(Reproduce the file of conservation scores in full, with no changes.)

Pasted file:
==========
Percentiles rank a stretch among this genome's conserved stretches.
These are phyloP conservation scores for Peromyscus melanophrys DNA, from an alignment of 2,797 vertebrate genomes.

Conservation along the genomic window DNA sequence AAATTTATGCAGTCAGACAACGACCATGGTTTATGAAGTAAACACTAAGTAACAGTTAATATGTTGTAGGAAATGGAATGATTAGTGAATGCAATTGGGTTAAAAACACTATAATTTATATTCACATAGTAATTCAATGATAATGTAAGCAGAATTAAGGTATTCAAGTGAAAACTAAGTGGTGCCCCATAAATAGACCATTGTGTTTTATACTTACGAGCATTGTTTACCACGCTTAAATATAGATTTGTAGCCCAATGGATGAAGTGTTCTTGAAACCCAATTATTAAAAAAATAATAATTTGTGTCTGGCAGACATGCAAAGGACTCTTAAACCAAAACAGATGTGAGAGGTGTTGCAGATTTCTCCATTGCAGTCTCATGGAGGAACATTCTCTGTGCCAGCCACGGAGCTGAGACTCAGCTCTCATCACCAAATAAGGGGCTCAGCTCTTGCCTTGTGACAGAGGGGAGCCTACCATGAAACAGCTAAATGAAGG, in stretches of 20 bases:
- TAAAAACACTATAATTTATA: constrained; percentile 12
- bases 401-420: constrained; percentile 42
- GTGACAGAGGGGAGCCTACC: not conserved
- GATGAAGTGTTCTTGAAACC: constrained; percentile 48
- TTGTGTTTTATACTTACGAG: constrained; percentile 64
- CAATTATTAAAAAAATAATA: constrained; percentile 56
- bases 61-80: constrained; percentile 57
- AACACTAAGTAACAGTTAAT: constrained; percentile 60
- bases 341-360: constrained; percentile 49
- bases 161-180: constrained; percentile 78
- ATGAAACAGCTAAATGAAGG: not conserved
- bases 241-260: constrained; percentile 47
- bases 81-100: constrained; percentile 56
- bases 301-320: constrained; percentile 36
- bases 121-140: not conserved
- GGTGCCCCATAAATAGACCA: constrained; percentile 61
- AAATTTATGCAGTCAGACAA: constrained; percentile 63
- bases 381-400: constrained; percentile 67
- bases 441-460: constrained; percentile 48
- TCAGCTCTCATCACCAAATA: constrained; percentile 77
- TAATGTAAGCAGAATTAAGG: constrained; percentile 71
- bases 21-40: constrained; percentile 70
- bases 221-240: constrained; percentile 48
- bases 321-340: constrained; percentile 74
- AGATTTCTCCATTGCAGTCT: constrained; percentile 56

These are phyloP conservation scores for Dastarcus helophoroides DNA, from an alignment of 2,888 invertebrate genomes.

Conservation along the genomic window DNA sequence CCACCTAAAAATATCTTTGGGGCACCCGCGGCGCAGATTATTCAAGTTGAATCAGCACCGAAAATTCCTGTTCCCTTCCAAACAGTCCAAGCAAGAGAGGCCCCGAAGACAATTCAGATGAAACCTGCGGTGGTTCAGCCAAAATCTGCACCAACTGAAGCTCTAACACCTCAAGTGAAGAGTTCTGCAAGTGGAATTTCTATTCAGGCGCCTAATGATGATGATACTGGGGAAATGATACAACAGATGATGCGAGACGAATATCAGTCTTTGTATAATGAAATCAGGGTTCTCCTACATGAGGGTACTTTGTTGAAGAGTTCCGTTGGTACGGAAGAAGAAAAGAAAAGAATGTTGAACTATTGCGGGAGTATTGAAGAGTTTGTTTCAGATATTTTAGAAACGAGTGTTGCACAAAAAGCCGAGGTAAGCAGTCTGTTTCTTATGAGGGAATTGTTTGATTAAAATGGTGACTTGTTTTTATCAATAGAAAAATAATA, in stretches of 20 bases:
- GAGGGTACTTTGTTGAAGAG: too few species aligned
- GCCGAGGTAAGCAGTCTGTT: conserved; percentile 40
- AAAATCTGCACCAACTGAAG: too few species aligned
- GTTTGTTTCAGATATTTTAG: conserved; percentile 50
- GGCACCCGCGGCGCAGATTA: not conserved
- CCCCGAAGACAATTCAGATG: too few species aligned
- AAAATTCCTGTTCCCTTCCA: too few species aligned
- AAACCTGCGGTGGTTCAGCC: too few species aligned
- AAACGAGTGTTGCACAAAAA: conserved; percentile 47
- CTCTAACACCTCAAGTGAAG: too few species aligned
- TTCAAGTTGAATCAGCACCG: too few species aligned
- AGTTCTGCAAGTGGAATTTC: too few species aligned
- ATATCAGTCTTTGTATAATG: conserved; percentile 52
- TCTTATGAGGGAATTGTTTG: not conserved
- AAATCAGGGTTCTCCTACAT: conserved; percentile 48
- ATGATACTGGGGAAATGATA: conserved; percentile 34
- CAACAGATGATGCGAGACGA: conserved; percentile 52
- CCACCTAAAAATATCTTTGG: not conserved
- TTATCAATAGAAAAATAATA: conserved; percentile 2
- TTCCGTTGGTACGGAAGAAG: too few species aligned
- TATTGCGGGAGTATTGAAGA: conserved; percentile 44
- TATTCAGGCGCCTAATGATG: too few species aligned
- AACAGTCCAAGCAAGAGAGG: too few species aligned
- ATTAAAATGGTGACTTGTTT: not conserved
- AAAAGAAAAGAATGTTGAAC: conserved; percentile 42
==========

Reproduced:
Percentiles rank a stretch among this genome's conserved stretches.
These are phyloP conservation scores for Peromyscus melanophrys DNA, from an alignment of 2,797 vertebrate genomes.

Conservation along the genomic window DNA sequence AAATTTATGCAGTCAGACAACGACCATGGTTTATGAAGTAAACACTAAGTAACAGTTAATATGTTGTAGGAAATGGAATGATTAGTGAATGCAATTGGGTTAAAAACACTATAATTTATATTCACATAGTAATTCAATGATAATGTAAGCAGAATTAAGGTATTCAAGTGAAAACTAAGTGGTGCCCCATAAATAGACCATTGTGTTTTATACTTACGAGCATTGTTTACCACGCTTAAATATAGATTTGTAGCCCAATGGATGAAGTGTTCTTGAAACCCAATTATTAAAAAAATAATAATTTGTGTCTGGCAGACATGCAAAGGACTCTTAAACCAAAACAGATGTGAGAGGTGTTGCAGATTTCTCCATTGCAGTCTCATGGAGGAACATTCTCTGTGCCAGCCACGGAGCTGAGACTCAGCTCTCATCACCAAATAAGGGGCTCAGCTCTTGCCTTGTGACAGAGGGGAGCCTACCATGAAACAGCTAAATGAAGG, in stretches of 20 bases:
- TAAAAACACTATAATTTATA: constrained; percentile 12
- bases 401-420: constrained; percentile 42
- GTGACAGAGGGGAGCCTACC: not conserved
- GATGAAGTGTTCTTGAAACC: constrained; percentile 48
- TTGTGTTTTATACTTACGAG: constrained; percentile 64
- CAATTATTAAAAAAATAATA: constrained; percentile 56
- bases 61-80: constrained; percentile 57
- AACACTAAGTAACAGTTAAT: constrained; percentile 60
- bases 341-360: constrained; percentile 49
- bases 161-180: constrained; percentile 78
- ATGAAACAGCTAAATGAAGG: not conserved
- bases 241-260: constrained; percentile 47
- bases 81-100: constrained; percentile 56
- bases 301-320: constrained; percentile 36
- bases 121-140: not conserved
- GGTGCCCCATAAATAGACCA: constrained; percentile 61
- AAATTTATGCAGTCAGACAA: constrained; percentile 63
- bases 381-400: constrained; percentile 67
- bases 441-460: constrained; percentile 48
- TCAGCTCTCATCACCAAATA: constrained; percentile 77
- TAATGTAAGCAGAATTAAGG: constrained; percentile 71
- bases 21-40: constrained; percentile 70
- bases 221-240: constrained; percentile 48
- bases 321-340: constrained; percentile 74
- AGATTTCTCCATTGCAGTCT: constrained; percentile 56

These are phyloP conservation scores for Dastarcus helophoroides DNA, from an alignment of 2,888 invertebrate genomes.

Conservation along the genomic window DNA sequence CCACCTAAAAATATCTTTGGGGCACCCGCGGCGCAGATTATTCAAGTTGAATCAGCACCGAAAATTCCTGTTCCCTTCCAAACAGTCCAAGCAAGAGAGGCCCCGAAGACAATTCAGATGAAACCTGCGGTGGTTCAGCCAAAATCTGCACCAACTGAAGCTCTAACACCTCAAGTGAAGAGTTCTGCAAGTGGAATTTCTATTCAGGCGCCTAATGATGATGATACTGGGGAAATGATACAACAGATGATGCGAGACGAATATCAGTCTTTGTATAATGAAATCAGGGTTCTCCTACATGAGGGTACTTTGTTGAAGAGTTCCGTTGGTACGGAAGAAGAAAAGAAAAGAATGTTGAACTATTGCGGGAGTATTGAAGAGTTTGTTTCAGATATTTTAGAAACGAGTGTTGCACAAAAAGCCGAGGTAAGCAGTCTGTTTCTTATGAGGGAATTGTTTGATTAAAATGGTGACTTGTTTTTATCAATAGAAAAATAATA, in stretches of 20 bases:
- GAGGGTACTTTGTTGAAGAG: too few species aligned
- GCCGAGGTAAGCAGTCTGTT: conserved; percentile 40
- AAAATCTGCACCAACTGAAG: too few species aligned
- GTTTGTTTCAGATATTTTAG: conserved; percentile 50
- GGCACCCGCGGCGCAGATTA: not conserved
- CCCCGAAGACAATTCAGATG: too few species aligned
- AAAATTCCTGTTCCCTTCCA: too few species aligned
- AAACCTGCGGTGGTTCAGCC: too few species aligned
- AAACGAGTGTTGCACAAAAA: conserved; percentile 47
- CTCTAACACCTCAAGTGAAG: too few species aligned
- TTCAAGTTGAATCAGCACCG: too few species aligned
- AGTTCTGCAAGTGGAATTTC: too few species aligned
- ATATCAGTCTTTGTATAATG: conserved; percentile 52
- TCTTATGAGGGAATTGTTTG: not conserved
- AAATCAGGGTTCTCCTACAT: conserved; percentile 48
- ATGATACTGGGGAAATGATA: conserved; percentile 34
- CAACAGATGATGCGAGACGA: conserved; percentile 52
- CCACCTAAAAATATCTTTGG: not conserved
- TTATCAATAGAAAAATAATA: conserved; percentile 2
- TTCCGTTGGTACGGAAGAAG: too few species aligned
- TATTGCGGGAGTATTGAAGA: conserved; percentile 44
- TATTCAGGCGCCTAATGATG: too few species aligned
- AACAGTCCAAGCAAGAGAGG: too few species aligned
- ATTAAAATGGTGACTTGTTT: not conserved
- AAAAGAAAAGAATGTTGAAC: conserved; percentile 42